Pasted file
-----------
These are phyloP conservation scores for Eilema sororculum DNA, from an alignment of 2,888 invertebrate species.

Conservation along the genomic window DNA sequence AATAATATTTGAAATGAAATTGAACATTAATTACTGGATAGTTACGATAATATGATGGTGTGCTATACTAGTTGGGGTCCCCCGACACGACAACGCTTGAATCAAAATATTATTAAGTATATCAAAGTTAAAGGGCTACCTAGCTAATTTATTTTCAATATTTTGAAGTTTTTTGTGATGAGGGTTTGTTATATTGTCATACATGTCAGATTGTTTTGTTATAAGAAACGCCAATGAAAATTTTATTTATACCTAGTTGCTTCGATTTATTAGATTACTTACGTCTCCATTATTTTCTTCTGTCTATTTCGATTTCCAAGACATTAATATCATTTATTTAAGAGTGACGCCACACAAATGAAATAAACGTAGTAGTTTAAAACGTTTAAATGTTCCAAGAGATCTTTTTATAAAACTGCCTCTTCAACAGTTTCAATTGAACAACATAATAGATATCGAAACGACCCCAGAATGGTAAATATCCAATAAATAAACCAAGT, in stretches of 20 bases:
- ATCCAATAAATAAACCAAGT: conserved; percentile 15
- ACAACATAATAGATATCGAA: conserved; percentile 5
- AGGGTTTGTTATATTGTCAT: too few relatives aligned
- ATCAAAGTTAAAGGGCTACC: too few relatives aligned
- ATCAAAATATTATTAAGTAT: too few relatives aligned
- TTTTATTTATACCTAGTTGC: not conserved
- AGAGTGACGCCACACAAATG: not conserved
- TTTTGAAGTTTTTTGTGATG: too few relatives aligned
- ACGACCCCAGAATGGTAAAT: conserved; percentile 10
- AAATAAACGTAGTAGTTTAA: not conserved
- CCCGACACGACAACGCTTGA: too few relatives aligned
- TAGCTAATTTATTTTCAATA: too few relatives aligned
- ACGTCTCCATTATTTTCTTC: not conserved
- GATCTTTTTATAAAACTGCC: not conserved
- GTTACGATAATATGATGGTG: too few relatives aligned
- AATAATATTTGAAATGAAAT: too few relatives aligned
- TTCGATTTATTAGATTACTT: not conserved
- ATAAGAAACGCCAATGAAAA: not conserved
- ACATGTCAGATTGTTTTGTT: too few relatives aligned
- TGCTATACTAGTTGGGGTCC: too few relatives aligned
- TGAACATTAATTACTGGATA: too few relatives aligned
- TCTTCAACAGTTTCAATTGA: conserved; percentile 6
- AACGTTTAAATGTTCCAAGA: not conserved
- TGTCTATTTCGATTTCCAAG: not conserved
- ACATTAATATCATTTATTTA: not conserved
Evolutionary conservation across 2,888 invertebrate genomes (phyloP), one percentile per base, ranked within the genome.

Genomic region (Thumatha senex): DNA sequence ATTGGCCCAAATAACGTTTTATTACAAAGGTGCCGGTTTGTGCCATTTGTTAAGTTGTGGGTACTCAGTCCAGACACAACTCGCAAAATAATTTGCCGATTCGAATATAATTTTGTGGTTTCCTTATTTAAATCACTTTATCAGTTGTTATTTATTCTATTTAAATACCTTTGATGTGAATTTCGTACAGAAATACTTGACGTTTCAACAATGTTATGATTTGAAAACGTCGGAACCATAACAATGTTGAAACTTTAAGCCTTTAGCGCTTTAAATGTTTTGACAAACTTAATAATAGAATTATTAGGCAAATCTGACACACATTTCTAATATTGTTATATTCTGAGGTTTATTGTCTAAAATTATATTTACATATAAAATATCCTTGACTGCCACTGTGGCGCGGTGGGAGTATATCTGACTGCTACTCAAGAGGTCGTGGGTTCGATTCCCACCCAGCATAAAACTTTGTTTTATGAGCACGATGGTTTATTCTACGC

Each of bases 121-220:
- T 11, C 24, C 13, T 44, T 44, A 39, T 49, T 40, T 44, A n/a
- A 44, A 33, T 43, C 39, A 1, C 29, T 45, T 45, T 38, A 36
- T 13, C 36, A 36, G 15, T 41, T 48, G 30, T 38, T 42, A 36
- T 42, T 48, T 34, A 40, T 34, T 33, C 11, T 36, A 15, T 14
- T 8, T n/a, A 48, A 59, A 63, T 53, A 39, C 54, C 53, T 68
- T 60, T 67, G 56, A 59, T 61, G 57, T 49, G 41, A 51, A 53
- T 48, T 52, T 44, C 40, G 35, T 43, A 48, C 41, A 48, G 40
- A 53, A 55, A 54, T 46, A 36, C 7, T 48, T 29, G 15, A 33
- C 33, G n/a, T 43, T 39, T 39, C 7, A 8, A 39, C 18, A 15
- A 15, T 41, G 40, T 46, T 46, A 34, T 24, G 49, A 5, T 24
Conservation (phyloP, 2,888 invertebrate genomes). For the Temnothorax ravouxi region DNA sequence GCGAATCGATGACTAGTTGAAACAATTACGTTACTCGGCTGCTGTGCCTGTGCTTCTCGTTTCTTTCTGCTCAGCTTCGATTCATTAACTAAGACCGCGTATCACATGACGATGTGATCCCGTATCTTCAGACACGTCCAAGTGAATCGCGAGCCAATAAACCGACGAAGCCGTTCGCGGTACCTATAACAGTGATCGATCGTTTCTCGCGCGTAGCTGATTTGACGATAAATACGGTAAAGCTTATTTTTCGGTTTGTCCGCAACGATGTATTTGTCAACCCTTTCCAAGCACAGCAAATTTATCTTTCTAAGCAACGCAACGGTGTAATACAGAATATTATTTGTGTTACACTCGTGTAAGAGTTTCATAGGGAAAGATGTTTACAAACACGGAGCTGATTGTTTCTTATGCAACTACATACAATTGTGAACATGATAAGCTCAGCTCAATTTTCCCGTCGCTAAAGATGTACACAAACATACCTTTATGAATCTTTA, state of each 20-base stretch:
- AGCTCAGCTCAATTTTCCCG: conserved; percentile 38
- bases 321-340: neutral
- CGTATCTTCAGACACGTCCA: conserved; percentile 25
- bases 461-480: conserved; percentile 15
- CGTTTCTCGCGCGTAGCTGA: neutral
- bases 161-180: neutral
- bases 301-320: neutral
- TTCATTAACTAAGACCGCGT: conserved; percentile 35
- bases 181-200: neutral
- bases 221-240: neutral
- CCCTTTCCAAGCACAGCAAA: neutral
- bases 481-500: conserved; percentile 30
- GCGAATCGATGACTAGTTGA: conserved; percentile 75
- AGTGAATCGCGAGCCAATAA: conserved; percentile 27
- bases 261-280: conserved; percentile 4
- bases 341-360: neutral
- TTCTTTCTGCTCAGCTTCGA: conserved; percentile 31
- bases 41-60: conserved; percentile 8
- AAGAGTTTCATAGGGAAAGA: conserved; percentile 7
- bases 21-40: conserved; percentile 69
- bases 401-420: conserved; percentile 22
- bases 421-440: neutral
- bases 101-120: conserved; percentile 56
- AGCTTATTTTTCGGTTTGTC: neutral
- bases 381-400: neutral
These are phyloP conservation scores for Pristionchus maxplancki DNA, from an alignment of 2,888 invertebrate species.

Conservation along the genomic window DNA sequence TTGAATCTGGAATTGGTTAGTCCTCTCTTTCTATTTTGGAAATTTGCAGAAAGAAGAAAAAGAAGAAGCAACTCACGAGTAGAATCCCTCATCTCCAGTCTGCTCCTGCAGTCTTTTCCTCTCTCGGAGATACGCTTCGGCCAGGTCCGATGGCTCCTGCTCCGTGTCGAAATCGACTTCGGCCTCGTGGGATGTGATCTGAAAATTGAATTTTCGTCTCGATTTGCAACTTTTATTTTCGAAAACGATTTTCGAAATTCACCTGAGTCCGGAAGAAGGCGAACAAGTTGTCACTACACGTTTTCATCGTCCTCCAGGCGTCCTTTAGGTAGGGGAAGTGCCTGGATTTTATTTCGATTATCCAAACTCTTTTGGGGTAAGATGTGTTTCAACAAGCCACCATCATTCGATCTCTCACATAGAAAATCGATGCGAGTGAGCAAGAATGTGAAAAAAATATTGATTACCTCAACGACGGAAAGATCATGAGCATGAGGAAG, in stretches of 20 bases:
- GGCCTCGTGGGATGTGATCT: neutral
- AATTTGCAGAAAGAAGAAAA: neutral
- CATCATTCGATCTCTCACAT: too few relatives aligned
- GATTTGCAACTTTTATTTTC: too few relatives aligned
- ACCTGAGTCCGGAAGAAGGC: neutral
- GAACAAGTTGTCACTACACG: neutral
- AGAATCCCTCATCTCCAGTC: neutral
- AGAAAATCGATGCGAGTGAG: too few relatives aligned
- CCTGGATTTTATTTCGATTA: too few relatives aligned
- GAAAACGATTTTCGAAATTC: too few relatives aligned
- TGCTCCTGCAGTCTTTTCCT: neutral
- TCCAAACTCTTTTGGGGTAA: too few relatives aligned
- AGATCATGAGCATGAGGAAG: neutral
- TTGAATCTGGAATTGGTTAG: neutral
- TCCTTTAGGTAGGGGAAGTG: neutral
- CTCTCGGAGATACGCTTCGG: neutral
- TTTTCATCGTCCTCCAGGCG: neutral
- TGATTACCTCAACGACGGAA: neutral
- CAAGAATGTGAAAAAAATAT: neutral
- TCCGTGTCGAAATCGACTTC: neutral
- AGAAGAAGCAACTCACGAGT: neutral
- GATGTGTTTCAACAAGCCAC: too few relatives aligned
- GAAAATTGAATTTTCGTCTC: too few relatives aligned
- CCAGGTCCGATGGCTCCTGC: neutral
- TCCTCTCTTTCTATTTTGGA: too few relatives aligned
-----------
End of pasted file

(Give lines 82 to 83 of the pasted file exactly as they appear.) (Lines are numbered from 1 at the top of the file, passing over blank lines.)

- TTGAATCTGGAATTGGTTAG: neutral
- TCCTTTAGGTAGGGGAAGTG: neutral